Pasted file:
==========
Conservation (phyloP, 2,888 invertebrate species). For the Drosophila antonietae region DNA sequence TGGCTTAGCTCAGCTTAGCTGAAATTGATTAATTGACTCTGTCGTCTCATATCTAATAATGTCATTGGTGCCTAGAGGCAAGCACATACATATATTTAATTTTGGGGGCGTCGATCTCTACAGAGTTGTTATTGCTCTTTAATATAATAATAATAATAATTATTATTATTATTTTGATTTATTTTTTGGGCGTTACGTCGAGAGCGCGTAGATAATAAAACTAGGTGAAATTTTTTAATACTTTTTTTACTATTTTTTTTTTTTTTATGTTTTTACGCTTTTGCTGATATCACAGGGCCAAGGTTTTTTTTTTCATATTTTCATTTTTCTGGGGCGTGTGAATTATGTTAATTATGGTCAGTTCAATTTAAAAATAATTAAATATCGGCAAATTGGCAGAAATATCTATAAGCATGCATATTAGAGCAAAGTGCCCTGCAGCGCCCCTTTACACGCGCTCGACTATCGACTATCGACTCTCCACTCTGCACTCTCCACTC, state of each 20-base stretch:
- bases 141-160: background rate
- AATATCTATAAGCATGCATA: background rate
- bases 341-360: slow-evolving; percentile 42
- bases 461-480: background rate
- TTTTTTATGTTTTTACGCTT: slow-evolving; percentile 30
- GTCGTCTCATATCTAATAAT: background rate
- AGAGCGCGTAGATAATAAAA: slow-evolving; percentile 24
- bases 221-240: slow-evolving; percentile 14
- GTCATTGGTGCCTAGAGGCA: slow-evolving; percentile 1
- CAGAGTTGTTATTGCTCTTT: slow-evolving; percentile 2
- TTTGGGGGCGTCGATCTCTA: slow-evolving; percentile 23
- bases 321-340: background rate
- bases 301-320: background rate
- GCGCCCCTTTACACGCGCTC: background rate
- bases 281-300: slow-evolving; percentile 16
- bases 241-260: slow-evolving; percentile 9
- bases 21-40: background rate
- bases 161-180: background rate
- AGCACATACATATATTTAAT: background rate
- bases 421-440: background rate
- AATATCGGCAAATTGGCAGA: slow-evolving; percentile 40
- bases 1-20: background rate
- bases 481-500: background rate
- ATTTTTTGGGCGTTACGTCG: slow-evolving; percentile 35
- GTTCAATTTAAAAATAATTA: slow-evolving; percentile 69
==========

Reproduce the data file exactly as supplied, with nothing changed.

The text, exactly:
Conservation (phyloP, 2,888 invertebrate species). For the Drosophila antonietae region DNA sequence TGGCTTAGCTCAGCTTAGCTGAAATTGATTAATTGACTCTGTCGTCTCATATCTAATAATGTCATTGGTGCCTAGAGGCAAGCACATACATATATTTAATTTTGGGGGCGTCGATCTCTACAGAGTTGTTATTGCTCTTTAATATAATAATAATAATAATTATTATTATTATTTTGATTTATTTTTTGGGCGTTACGTCGAGAGCGCGTAGATAATAAAACTAGGTGAAATTTTTTAATACTTTTTTTACTATTTTTTTTTTTTTTATGTTTTTACGCTTTTGCTGATATCACAGGGCCAAGGTTTTTTTTTTCATATTTTCATTTTTCTGGGGCGTGTGAATTATGTTAATTATGGTCAGTTCAATTTAAAAATAATTAAATATCGGCAAATTGGCAGAAATATCTATAAGCATGCATATTAGAGCAAAGTGCCCTGCAGCGCCCCTTTACACGCGCTCGACTATCGACTATCGACTCTCCACTCTGCACTCTCCACTC, state of each 20-base stretch:
- bases 141-160: background rate
- AATATCTATAAGCATGCATA: background rate
- bases 341-360: slow-evolving; percentile 42
- bases 461-480: background rate
- TTTTTTATGTTTTTACGCTT: slow-evolving; percentile 30
- GTCGTCTCATATCTAATAAT: background rate
- AGAGCGCGTAGATAATAAAA: slow-evolving; percentile 24
- bases 221-240: slow-evolving; percentile 14
- GTCATTGGTGCCTAGAGGCA: slow-evolving; percentile 1
- CAGAGTTGTTATTGCTCTTT: slow-evolving; percentile 2
- TTTGGGGGCGTCGATCTCTA: slow-evolving; percentile 23
- bases 321-340: background rate
- bases 301-320: background rate
- GCGCCCCTTTACACGCGCTC: background rate
- bases 281-300: slow-evolving; percentile 16
- bases 241-260: slow-evolving; percentile 9
- bases 21-40: background rate
- bases 161-180: background rate
- AGCACATACATATATTTAAT: background rate
- bases 421-440: background rate
- AATATCGGCAAATTGGCAGA: slow-evolving; percentile 40
- bases 1-20: background rate
- bases 481-500: background rate
- ATTTTTTGGGCGTTACGTCG: slow-evolving; percentile 35
- GTTCAATTTAAAAATAATTA: slow-evolving; percentile 69